Spatial structure in biology, spanning molecular, organellular, cellular, tissue, and organismal scales, is encoded through a combination of genetic and epigenetic factors in individual cells. Microscopy remains the most direct approach to exploring the intricate spatial complexity defining biological systems and the structured dynamic responses of these systems to perturbations. Genetic screens with deep single-cell profiling via image features or gene expression programs have the capacity to show how biological systems work in detail by cataloging many cellular phenotypes with one experimental assay. Microscopy-based cellular profiling provides information complementary to next-generation sequencing (NGS) profiling and has only recently become compatible with large-scale genetic screens. Optical screening now offers the scale needed for systematic characterization and is poised for further scale-up. We discuss how these methodologies, together with emerging technologies for genetic perturbation and microscopy-based multiplexed molecular phenotyping, are powering new approaches to reveal genotype-phenotype relationships.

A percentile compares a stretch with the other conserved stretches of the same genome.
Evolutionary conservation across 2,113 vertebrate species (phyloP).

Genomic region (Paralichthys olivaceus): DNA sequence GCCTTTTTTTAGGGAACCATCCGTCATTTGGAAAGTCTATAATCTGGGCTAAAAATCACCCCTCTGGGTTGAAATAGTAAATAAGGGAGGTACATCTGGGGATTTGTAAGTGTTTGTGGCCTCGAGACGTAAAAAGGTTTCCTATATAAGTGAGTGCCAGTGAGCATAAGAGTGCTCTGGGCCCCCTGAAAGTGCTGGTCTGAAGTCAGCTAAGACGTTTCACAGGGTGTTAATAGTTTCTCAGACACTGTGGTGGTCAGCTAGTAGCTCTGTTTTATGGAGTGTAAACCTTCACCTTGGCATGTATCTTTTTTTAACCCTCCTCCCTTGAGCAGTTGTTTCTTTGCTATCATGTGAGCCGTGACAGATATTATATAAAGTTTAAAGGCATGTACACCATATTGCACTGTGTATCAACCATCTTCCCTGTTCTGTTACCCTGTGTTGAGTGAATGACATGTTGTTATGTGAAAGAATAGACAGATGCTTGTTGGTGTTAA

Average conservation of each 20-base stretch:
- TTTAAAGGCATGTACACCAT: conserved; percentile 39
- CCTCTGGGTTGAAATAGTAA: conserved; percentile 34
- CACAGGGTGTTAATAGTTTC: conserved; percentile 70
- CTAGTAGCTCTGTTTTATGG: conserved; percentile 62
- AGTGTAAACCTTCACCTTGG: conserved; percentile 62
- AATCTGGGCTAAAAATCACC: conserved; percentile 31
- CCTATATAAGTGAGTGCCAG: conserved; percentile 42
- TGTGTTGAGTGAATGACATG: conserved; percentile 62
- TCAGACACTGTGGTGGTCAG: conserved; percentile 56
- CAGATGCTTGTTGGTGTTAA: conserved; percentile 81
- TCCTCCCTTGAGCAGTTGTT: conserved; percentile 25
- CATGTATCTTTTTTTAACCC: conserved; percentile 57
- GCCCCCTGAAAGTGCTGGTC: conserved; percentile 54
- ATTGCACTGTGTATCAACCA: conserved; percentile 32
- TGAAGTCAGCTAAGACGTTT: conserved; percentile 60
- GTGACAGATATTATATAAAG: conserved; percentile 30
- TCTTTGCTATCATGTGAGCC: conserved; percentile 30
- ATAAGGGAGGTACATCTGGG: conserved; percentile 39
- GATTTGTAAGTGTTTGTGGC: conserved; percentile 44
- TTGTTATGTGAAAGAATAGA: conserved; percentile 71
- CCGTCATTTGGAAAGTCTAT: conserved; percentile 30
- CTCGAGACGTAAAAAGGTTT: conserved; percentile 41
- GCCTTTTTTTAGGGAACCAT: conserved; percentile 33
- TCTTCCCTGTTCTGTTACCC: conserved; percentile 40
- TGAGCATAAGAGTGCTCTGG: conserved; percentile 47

Keywords: morphological profiling; multiplexed imaging; optical microscopy profiling; optical screening; pooled genetic screening.
© 2022 The Authors. Published under the terms of the CC BY 4.0 license.